The murder of high-profile forensic psychiatrist Steven Pitt, DO, was widely reported earlier this month after he was shot dead outside his office by a suspect who was allegedly disgruntled over his contentious divorce and custody battle. Dr. Pitt had previously conducted a court-ordered mental health evaluation on the suspect.
While coverage of Dr. Pitt’s death made national news due to the high-profile murder investigations he was known for working on, violence against physicians and other health care workers happens regularly, often under the radar, and has been a continuing concern for the profession.
“Violence can be due to changes in health care laws and prescribing policies that are getting patients very upset,” says Robert Piccinini, DO, a board-certified psychiatrist and AOA Trustee who has presented on the subject of violence in the workplace. “Physicians become the focus of their anger and angst.”
A 2012 study in the Annals of Emergency Medicine tallied more than 150 shootings in health care facilities between 2000 and 2011. “The ED [emergency department] environs were the most common site (29%), followed by the parking lot (23%) and patient rooms (19%),” the study authors wrote. “Most events involved a determined shooter with a strong motive as defined by grudge (27%), suicide (21%), ‘euthanizing’ an ill relative (14%), and prisoner escape (11%).”
According to 2013 data from the Bureau of Labor Statistics, approximately 75% of the nearly 25,000 workplace assaults reported each year occur in health care and social service settings. Employees in health care settings are four times more likely to be victimized than those in private industry.
The opioid factor
New prescribing guidelines for opioids in some states add more limits for prescribing physicians, says Dr. Piccinini, which in turn angers patients. “A majority of [opioid] patients aren’t doing anything wrong, but they’re branded as drug-seeking,” he says. “Doctors become the face of that, and that puts us at greater risk.”
The opioid epidemic has absolutely heightened the risk of violence against physicians, says Charles J. Sophy, DO, a psychiatrist in Beverly Hills, California. “Now that there is increased oversight and scrutiny [regarding opioid prescriptions], physicians may be less inclined to refill scripts out of fear of losing their license,” Dr. Sophy says. “If a patient is drug-seeking or going through withdrawal, they might use violence to get what they want. Those same risks apply to mental health specialists who work with people who have addictions.”
In 2015, the AOA House Of Delegates passed a resolution calling for “uniformity in laws in every state that would upgrade physical assault and verbal threat laws from misdemeanor to felony charges where applicable” when it comes to violence against health care staff.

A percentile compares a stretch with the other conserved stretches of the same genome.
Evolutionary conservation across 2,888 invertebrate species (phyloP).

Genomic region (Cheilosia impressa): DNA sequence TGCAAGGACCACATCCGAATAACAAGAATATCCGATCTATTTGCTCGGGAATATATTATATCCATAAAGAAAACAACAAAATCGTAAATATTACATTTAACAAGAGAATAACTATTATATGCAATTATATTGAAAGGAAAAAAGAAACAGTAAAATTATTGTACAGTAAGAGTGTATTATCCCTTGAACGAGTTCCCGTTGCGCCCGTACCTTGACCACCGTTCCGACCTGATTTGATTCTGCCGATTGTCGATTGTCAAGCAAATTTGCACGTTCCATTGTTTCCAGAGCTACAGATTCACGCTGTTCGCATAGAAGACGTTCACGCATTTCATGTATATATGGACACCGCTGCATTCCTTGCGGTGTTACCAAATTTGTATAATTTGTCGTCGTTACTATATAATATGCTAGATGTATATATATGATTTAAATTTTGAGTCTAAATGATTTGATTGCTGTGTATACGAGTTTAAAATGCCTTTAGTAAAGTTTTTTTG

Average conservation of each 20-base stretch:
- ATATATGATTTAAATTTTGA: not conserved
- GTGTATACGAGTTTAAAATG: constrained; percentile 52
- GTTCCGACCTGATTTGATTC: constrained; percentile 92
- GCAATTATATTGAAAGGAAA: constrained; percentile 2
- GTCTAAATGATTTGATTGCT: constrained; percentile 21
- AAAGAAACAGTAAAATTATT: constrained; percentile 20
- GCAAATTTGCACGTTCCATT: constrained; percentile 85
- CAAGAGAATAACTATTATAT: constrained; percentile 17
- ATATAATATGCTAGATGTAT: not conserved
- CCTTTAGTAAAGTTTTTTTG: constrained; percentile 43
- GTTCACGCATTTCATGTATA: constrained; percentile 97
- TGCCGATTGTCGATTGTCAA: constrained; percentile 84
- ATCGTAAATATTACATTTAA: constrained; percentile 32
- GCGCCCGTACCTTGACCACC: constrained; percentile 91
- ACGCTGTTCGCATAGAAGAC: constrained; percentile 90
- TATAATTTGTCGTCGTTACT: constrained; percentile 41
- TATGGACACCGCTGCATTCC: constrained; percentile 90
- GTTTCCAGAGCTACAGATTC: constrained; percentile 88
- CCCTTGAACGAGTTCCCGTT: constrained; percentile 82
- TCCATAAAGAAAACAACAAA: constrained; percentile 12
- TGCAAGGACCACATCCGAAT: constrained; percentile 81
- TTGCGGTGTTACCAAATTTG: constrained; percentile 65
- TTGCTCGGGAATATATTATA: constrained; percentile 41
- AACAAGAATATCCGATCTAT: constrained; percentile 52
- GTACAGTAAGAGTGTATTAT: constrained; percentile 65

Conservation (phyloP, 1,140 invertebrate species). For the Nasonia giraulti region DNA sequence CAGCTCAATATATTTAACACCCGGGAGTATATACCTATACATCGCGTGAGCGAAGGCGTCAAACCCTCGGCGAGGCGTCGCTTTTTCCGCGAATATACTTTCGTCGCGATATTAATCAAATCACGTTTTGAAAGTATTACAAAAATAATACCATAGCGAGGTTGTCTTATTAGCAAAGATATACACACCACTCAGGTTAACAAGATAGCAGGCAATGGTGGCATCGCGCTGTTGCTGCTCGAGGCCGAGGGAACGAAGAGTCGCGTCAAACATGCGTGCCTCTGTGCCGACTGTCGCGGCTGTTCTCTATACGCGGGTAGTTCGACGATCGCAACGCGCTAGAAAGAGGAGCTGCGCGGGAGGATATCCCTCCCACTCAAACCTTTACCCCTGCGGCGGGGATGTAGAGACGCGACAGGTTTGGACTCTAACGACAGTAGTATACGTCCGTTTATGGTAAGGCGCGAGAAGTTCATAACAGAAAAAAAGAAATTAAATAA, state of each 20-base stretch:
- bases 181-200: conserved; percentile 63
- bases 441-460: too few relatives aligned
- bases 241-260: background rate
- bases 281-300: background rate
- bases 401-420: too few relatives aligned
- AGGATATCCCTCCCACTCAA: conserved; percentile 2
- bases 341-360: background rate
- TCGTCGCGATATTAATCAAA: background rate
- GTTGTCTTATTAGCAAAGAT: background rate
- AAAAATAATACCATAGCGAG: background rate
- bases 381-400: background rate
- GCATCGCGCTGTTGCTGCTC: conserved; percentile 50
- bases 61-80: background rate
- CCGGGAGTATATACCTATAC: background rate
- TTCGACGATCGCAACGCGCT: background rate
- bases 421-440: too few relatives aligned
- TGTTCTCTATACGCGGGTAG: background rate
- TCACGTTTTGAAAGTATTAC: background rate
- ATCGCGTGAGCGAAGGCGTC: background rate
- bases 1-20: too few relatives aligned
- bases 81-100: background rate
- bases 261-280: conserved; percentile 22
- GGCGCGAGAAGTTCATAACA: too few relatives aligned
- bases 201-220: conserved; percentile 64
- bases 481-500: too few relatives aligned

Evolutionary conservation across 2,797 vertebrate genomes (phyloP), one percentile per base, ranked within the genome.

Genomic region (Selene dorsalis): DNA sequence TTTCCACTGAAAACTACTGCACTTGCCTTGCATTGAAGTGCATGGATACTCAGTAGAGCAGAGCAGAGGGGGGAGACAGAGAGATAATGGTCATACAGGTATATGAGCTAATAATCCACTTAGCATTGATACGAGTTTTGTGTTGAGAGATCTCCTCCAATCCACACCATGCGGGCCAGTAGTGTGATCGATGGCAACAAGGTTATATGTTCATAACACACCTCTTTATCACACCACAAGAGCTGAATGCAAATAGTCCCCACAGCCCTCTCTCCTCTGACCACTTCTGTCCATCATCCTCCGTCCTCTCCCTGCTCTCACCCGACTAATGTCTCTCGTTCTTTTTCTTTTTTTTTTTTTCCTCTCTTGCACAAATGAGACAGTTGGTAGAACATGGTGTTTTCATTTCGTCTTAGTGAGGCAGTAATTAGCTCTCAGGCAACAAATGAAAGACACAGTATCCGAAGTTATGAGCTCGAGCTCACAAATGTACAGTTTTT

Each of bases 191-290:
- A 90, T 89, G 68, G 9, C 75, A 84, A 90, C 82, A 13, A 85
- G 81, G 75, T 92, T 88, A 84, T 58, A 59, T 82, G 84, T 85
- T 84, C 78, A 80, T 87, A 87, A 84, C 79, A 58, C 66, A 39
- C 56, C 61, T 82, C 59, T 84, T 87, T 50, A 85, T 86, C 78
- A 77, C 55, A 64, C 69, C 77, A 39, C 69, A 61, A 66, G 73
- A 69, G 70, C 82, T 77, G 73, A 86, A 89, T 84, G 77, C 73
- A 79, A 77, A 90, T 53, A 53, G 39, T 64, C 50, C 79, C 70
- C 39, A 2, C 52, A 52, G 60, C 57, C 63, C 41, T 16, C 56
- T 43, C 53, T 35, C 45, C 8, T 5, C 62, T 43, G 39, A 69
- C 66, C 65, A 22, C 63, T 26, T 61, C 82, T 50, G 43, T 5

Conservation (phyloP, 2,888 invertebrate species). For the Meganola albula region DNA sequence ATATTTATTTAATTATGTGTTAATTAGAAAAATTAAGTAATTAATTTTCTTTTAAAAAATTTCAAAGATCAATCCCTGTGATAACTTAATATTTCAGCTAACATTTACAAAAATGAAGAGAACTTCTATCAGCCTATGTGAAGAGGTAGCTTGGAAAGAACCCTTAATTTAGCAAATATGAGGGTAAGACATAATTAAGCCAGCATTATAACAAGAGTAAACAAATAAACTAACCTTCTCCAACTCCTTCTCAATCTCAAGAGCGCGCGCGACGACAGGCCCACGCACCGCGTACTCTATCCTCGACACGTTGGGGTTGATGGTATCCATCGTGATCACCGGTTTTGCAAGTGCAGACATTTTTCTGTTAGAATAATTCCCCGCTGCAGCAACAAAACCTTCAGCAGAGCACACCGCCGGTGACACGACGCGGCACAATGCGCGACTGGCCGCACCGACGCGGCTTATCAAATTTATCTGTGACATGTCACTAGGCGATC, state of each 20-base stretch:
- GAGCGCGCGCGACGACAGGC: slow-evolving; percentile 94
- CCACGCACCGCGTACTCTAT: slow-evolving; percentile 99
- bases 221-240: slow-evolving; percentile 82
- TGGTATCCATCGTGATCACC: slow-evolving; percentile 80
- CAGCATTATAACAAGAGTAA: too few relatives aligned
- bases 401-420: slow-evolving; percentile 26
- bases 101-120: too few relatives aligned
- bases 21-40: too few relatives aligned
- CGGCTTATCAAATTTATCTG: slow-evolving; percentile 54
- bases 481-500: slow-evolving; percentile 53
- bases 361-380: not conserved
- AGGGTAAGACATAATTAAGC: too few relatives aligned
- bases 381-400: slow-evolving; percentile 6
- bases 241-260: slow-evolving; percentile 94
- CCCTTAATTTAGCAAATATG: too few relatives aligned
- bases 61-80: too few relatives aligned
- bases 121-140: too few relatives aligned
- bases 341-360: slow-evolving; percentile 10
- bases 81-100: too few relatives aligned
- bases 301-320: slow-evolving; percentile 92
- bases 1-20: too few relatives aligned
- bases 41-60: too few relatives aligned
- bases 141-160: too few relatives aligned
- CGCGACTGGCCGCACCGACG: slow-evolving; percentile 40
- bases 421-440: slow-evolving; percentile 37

That same year, the American Medical Association passed policy to support a new study on methods to prevent violence against physicians and other health care professionals in their workplaces after a Boston cardiac surgeon was fatally shot by a man suspected of having a grudge.
The Health Care Workplace Violence Prevention Act, H.R. 5223, was introduced in March 2018 by Rep. Ro Khanna of California. The bill would mandate that the federal Occupational Safety and Health Administration develop a national standard on workplace violence prevention that would require health care employers to adopt a comprehensive violence prevention plan.
Averting violence in health care settings
There’s no way to protect yourself against violence 100 percent of the time, says Dr. Piccinini, but physicians can take steps to make themselves and their employees less vulnerable. While hospitals and mental health clinics often have safety protocols in place, independent practices can be more at risk, especially if staff assume that an attack is unlikely to happen.
Dr. Piccinini suggests the following safety practices:
- Avoid looking at your phone as you walk out of the office.
- Pay close attention to the cars parked around you as you’re coming and leaving the office.
- Lock your car doors as soon as you get into your car.
Independent practices should consider policies they have in place for keeping doors between waiting areas and exam rooms locked or shut, and offer separate entrances for staff and patients if possible.
“It all comes back to just being more aware of your surroundings and what you’re doing, and communicating with your staff about that,” Dr. Piccinini says.
Charlie Ransford, director of science and policy at Cure Violence, an organization that offers training on implementing violence prevention methods in schools, prisons and other environments, says a hospital’s violence-prevention program could include training employees on the following:
- common instigators of violence so these can be avoided,
- when/how to remove themselves from risky situations,
- how to approach a high-risk situation, and
- how to de-escalate it.
A higher-level violence prevention program might include hiring workers whose job it is to actually respond to dangerous situations that arise. “Ideally you would hire someone who is credible to the perpetrators, looks like them, has a similar background,” Ransford says. “They would be trained in de-escalation and detection, as well as other skills.”
If your hospital or workplace is interested in more information on violence prevention, take a look at:
- The U.S. Department of Labor Occupational Safety guidelines for preventing workplace violence in health care settings.
- The Security Industry Association’s manual on managing the risk of health care workplace violence.
- This alert from hospital accreditor the Joint Commission, which provides information on helping organizations recognize workplace violence directed against health care workers, preparing staff to handle violence, and addressing its aftermath.